1aDivision of Gastroenterology and Hepatology, Stanford University Medical Center, Stanford, California, USA bPacific Health Foundation cSan Jose Gastroenterology, San Jose, California, USA.
It is unclear whether patients with chronic hepatitis B with partial response to entecavir (ETV) who have achieved complete viral suppression (CVS) with ETV plus tenofovir (TDF) combination therapy maintain CVS if switched to TDF or ETV. Our goal was to examine virologic outcomes in such patients.
This is a retrospective cohort study of 57 ETV partial responders with chronic hepatitis B who showed CVS on ETV+TDF combination therapy, who were switched back to monotherapy with either ETV (n=16) or TDF (n=18), or continued on combination therapy (n=23). The majority of patients were Asian (91%) and male (65%), with a mean age of 41±12 years.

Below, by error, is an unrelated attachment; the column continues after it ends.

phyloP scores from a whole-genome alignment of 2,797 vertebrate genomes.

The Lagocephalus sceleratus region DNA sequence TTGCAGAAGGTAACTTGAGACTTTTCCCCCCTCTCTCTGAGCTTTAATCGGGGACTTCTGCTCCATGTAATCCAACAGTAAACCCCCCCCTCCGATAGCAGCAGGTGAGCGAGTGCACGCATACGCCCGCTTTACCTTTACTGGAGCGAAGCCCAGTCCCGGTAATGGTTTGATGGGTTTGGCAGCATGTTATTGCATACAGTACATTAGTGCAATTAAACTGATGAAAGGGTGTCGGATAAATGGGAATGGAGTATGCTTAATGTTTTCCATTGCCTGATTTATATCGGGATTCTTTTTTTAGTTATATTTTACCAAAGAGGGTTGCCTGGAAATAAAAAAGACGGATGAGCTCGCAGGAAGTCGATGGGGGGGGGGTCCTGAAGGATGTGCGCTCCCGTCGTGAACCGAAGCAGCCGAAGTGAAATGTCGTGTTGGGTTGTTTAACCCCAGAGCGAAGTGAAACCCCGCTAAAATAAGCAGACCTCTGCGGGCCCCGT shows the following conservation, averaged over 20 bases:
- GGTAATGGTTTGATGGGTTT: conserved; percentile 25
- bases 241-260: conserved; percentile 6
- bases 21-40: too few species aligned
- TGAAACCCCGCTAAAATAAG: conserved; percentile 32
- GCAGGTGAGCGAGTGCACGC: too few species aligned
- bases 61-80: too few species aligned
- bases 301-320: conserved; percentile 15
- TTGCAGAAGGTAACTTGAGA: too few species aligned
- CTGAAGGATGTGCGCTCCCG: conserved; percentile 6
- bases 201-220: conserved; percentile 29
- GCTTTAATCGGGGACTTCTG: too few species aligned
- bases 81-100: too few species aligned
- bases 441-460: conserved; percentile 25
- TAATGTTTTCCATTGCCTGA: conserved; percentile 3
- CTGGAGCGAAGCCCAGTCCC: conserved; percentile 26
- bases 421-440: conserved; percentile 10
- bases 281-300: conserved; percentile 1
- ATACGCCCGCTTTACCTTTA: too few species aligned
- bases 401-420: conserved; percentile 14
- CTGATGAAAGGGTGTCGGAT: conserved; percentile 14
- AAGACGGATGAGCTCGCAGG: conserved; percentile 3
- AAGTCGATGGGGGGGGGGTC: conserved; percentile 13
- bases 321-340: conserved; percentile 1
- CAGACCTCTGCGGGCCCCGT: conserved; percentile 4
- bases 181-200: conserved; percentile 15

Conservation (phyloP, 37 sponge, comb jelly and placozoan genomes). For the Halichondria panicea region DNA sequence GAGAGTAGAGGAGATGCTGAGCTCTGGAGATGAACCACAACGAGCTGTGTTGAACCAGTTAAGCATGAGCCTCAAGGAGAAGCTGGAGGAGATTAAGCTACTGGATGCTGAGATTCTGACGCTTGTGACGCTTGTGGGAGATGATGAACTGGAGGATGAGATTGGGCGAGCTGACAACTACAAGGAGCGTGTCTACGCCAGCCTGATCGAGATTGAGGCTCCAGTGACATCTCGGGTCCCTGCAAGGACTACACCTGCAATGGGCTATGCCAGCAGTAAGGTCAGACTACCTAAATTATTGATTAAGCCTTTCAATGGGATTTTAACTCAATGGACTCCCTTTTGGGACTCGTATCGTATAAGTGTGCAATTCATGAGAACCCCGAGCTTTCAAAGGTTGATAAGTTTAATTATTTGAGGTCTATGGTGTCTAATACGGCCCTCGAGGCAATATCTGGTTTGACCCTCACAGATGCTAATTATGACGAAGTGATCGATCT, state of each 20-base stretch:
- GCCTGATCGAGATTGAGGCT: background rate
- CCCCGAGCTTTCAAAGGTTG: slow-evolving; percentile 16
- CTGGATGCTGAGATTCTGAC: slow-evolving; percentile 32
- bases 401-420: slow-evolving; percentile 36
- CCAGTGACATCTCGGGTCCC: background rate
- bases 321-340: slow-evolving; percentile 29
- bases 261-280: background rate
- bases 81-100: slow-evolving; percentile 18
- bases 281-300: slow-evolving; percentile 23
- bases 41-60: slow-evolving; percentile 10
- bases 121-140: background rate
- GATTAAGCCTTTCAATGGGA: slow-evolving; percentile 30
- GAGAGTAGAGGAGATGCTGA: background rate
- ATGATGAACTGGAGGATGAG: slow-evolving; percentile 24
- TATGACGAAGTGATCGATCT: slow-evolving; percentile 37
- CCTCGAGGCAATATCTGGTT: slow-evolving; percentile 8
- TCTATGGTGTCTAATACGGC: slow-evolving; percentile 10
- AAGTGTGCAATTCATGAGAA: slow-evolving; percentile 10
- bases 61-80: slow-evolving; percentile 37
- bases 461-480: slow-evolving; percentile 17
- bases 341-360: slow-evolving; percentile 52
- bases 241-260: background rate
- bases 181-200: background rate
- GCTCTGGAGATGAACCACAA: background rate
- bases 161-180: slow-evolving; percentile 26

The patients switched back to ETV had significantly higher rates of virologic breakthrough by 6 months after the switch compared with their TDF counterparts (88 vs. 39%, P=0.004). Patients who remained on ETV+TDF also had virologic breakthrough, due to either confirmed or suspected nonadherence. On multivariate analysis inclusive of age, sex, and hepatitis B virus DNA levels at initiation of combination therapy, ETV (compared with TDF) was found to be an independent predictor for virologic breakthrough (odds ratio 112.7, P=0.03), as well as duration of CVS of less than 12 months while on ETV+TDF (odds ratio 60.2, P=0.03).
TDF monotherapy, especially in those who have had CVS for at least 12 months on combination therapy, may be considered for some ETV partial responders who have achieved CVS with combination therapy, given the financial advantage and convenience of monotherapy.